Foundation stabilization is exactly as it sounds. It’s about stabilizing your home’s foundation in order to make it stronger. Foundation stabilization is necessary when something has made your home’s foundation weaker. This is usually a phenomenon referred to as “differential settlement.” We’ll explain differential settlement in the Causes of Foundation Problems section below.
This article will go over the causes of foundation problems, signs your home might need foundation stabilization, types of foundation stabilization, and more.
Causes of Foundation Problems
The abovementioned “differential settlement causes most foundation problems.” Differential settlement is when the house is settling into the soil unevenly. (See the below graphic.) Differential settlement puts stress on the foundation leading to structural damage.
What Causes Differential Settlement?
Water is the leading cause of differential settlement. Either too much or not enough water in the soil around the home will lead to differential settlement and foundation trouble requiring foundation stabilization. Here are a few ways water can cause differential settlement:
- Water causes expansive clay soil to swell and shrink – Soil with a large amount of clay is referred to as “expansive.” This is because it swells when it soaks up water and shrinks when it dries out. This is usually seasonal and creates movement in the soil under the foundation. Over time this will lead to differential settlement requiring foundation stabilization to lift and level the house.
- Water washes away erosion-prone soil – Some types of soil are prone to erosion, and that, coupled with water, can create voids under the foundation leading to differential settlement and, eventually, the cost of foundation stabilization.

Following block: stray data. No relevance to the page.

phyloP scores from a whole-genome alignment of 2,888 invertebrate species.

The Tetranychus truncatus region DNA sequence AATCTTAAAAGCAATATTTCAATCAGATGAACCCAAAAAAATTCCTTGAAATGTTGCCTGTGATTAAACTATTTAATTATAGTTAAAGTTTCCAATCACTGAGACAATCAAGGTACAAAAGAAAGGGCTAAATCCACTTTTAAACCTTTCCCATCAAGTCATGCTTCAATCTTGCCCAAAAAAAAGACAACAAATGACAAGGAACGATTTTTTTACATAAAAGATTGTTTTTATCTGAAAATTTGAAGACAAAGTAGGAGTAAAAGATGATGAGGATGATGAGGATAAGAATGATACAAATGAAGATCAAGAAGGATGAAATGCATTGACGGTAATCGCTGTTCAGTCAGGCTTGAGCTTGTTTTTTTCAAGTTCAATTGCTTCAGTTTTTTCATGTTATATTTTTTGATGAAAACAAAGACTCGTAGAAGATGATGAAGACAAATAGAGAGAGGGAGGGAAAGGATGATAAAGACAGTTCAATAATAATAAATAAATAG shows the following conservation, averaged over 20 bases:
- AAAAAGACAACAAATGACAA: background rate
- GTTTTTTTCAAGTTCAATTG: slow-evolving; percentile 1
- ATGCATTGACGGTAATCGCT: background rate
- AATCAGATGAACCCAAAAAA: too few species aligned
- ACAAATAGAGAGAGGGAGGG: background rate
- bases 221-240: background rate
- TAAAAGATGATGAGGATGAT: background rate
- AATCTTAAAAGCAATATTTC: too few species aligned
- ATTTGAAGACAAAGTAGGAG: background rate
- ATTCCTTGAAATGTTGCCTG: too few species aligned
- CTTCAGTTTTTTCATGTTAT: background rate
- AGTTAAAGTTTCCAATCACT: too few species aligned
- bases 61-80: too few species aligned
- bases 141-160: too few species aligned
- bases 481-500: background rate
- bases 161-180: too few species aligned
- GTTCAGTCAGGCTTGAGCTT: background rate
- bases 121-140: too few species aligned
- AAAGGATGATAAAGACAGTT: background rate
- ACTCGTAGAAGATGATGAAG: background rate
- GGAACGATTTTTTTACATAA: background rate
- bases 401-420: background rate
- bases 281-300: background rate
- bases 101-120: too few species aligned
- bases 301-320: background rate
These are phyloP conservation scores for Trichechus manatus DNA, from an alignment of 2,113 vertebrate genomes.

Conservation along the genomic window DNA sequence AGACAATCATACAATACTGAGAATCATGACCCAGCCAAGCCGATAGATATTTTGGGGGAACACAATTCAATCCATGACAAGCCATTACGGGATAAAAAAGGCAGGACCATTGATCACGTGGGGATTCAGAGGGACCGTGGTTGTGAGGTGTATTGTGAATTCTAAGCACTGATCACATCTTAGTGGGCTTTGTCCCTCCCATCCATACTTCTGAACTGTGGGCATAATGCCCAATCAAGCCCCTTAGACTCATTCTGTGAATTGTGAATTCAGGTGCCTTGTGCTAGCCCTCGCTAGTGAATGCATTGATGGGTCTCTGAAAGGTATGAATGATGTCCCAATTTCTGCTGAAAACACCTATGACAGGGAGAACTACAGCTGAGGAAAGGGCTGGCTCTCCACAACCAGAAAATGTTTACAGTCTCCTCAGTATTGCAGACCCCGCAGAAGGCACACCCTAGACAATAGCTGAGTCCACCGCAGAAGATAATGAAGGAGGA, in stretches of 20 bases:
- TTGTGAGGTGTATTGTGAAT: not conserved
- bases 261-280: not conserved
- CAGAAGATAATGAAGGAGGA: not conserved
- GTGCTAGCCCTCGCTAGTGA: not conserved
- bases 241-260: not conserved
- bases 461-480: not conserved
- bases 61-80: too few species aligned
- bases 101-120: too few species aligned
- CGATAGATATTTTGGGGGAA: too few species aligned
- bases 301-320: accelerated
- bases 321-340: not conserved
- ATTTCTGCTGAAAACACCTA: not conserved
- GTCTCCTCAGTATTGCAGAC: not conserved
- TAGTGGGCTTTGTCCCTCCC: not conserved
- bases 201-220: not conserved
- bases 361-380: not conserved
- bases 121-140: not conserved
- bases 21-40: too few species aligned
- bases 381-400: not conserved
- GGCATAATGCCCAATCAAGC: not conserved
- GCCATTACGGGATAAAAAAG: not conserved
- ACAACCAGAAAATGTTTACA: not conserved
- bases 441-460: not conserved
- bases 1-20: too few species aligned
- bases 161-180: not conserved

- Vegetation around the foundation – There are two ways vegetation around the foundation might cause differential settlement: 1) Water-hungry flowers and shrubs planted next to the foundation mean pouring extra water into the soil to keep them alive. This excess moisture can cause expansive soil to swell, and it can wash away erosion-prone soil. (It can also cause hydrostatic pressure to build up and push against your basement walls.) 2) If you have large trees close to the foundation, they might “drink” water from the soil, drying it out, and leading to the formation of voids. When the home sinks into the voids, you have differential settlement.
- Undetected plumbing leaks – Plumbing leaks add excess moisture to the soil, which is what you don’t want.
Notice that all of the above are really about excess moisture in the soil and poor drainage around the foundation. Here are a few causes of excess moisture in the soil around a foundation:
- Clogged gutters – If your gutters are full of leaves and other debris, this causes water to spill over the side of your home and into the soil around the foundation.
- Downspouts that are too short – Your downspouts should release water several feet away from the foundation. If they’re too short and dumping water into the soil next to the foundation, install downspout extensions.
- Vegetation next to the foundation – Are you watering the flowers and shrubs planted next to the foundation? If so, you’re adding additional moisture to the soil that wouldn’t be there otherwise.
- Improper yard grading – The yard should slope away from your home. If it slopes toward your home, water in the soil will drain toward the foundation.
Poor drainage around a foundation can be fixed by installing a drain tile system. For more information, see,
Of course, there are other causes of differential settlement, including:
- Heavy excavation next to the foundation – If someone starts digging a colossal hole too close to your home, it could destabilize the foundation.
- Soil that wasn’t adequately compacted before construction started – Before construction starts, the soil needed to be adequately compacted. If it isn’t, the soil will compact after the structure is built on top of it, which can cause differential settlement.